godspeed you black emperor!

Godspeed you black emperor! live; December 2, 2000 (Review by Bob Massey.)

St. John's Methodist Church, Baltimore

Around the turn of the century, the gray stone walls of St. John's Methodist went up on what is now a forlorn block in uptown Baltimore. Today, only the smoky stained glass and the choir loft suggest any former luster. Most of the people who showed up to see Godspeed You Black Emperor! probably hadn't darkened the doorway of a church in a long time, but this Montreal collective performs requiems that seem equally suited for Saturday-night drives or Sunday-morning mass. Eschewing interviews, identifying themselves by first name only, and purveying a ghostly and demanding chamber music devoid of lyrics, Godspeed have carved out their own negative space, one that an increasingly large fan base is eager to see filled.

After a short set by mournful folkie Will Oldham, the first violin drone drifted off the chancel. The nine members of Godspeed sat or stood, mute and eerily still under the high arch, dimly visible under a single red light. The performance, drawn mostly from the group's third album, Lift Your Skinny Fists Like Antennas to Heaven, was divided into long thematic movements. On "Monheim," the cellist plucked a hypnotic pattern under a languid violin line, a guitar somehow impersonated the sound of an operatic diva, and the band's charge up a crescendo reverberated off every sternum in the room. Godspeed's iconic geography is clearly the lonely highway between cities. In place of lyrics, film loops painted impressionistic pictures of unnamed towns and broken landscapes, which their music mapped through slow, steady movement punctuated by energetic swells.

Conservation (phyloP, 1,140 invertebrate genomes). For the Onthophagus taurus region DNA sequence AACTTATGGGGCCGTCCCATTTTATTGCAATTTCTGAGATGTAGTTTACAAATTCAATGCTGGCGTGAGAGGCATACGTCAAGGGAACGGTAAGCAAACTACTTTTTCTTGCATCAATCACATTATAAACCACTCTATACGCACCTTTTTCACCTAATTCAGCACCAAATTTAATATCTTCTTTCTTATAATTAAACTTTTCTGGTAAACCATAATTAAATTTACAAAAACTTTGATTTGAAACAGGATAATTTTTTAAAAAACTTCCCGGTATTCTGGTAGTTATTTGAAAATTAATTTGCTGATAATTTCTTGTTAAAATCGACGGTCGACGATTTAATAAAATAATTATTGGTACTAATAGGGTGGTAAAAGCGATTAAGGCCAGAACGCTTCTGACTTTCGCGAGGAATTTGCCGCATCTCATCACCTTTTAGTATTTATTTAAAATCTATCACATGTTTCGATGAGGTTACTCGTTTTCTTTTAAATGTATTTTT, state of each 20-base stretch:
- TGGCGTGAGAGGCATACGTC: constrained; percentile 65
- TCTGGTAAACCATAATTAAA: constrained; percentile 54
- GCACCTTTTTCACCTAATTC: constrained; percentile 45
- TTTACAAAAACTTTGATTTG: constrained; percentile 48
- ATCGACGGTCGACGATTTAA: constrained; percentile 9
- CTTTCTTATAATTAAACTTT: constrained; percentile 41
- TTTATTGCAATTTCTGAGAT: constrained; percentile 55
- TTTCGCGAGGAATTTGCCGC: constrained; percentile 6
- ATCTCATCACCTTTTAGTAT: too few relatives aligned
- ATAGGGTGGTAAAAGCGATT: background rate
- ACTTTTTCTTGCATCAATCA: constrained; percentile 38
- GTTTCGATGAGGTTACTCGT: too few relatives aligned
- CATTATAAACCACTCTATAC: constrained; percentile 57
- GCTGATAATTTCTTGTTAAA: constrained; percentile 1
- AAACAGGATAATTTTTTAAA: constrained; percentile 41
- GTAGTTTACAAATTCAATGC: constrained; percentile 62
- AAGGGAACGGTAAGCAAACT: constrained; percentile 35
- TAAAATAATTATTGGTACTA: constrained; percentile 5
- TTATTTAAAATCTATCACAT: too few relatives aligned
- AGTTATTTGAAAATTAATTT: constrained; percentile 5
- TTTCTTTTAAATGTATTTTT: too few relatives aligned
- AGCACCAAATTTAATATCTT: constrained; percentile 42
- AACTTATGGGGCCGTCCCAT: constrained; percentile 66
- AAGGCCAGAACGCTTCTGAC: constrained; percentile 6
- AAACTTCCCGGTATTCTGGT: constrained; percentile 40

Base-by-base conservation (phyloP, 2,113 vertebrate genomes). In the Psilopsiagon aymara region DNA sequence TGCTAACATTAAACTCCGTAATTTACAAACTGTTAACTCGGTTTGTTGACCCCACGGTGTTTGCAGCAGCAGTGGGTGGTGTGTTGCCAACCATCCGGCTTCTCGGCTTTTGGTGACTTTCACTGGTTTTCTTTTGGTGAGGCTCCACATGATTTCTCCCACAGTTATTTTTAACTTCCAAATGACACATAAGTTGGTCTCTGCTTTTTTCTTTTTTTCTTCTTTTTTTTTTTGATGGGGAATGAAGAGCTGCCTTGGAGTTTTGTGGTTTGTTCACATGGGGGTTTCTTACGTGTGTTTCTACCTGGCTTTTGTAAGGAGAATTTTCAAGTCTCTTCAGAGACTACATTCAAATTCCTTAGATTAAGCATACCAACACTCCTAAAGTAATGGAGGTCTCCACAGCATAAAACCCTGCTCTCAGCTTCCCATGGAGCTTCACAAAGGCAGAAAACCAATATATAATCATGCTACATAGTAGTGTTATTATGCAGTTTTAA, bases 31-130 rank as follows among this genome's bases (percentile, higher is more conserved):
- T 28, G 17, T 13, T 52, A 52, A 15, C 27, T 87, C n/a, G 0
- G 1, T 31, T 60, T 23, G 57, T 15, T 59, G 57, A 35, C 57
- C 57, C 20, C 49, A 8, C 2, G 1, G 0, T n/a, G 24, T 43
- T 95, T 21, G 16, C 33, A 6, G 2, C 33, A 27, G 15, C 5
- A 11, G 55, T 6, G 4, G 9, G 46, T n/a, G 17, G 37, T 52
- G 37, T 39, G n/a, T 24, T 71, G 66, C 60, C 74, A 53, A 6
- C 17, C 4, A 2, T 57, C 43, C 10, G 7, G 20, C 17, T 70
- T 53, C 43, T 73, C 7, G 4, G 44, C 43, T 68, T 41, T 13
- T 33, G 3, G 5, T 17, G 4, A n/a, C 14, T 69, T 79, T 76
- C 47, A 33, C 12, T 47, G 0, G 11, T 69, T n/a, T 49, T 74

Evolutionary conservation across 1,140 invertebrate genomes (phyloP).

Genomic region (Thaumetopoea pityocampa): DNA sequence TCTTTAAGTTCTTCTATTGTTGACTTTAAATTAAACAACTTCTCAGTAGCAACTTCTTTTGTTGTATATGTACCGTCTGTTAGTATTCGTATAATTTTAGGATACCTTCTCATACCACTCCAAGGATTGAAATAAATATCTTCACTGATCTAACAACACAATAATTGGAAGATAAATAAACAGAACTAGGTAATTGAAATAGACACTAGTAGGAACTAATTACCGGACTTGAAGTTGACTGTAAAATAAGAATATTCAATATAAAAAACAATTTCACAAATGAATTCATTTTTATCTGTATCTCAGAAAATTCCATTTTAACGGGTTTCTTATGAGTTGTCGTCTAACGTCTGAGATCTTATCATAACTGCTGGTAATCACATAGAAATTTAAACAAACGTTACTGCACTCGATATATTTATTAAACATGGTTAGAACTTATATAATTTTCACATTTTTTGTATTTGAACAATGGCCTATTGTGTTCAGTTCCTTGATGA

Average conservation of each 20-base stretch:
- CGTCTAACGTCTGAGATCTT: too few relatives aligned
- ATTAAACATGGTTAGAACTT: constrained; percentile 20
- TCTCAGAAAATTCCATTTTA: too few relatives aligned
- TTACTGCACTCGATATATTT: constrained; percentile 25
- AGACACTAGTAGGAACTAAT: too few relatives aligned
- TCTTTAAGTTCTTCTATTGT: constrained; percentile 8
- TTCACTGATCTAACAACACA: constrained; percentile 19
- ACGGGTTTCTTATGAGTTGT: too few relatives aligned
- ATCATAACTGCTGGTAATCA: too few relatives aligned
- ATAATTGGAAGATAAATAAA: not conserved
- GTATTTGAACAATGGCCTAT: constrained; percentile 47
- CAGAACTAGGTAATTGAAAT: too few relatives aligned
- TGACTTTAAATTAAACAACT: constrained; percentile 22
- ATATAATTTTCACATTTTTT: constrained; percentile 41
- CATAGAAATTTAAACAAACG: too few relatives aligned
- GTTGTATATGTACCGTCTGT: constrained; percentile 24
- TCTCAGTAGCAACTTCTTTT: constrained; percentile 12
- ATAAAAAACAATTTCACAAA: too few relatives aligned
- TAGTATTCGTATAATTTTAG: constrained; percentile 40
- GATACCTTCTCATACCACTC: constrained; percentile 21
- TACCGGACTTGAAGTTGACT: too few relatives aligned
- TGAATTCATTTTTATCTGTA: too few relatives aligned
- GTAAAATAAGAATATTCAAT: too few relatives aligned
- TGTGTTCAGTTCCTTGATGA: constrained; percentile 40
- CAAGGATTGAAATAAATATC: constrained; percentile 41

The occasionally repetitive strain of American Gothic -- readings from the Book of Job; medieval illustrations of hell; Super 8 films of solitary figures, skyscrapers, and abandoned industrial sites -- was leavened by hopeful moments, like the pretty guitar and chimes that opened the new album's title track. (During the song's driving fugue, one bespectacled woman squatted on the floor, holding her head in her hands and swaying in time.) The group's music contained subtle musical quotes from Sinatra, J.S. Bach, the Eagles, Henryk Gorecki, and "Amazing Grace" -- almost a survey of the car radio dial. At this run-down church in dirty Baltimore, Godspeed managed to sketch a pop-mythical space between the (North) American dream and its waking reality: religon, lost factories and farms, and roads to nowhere.

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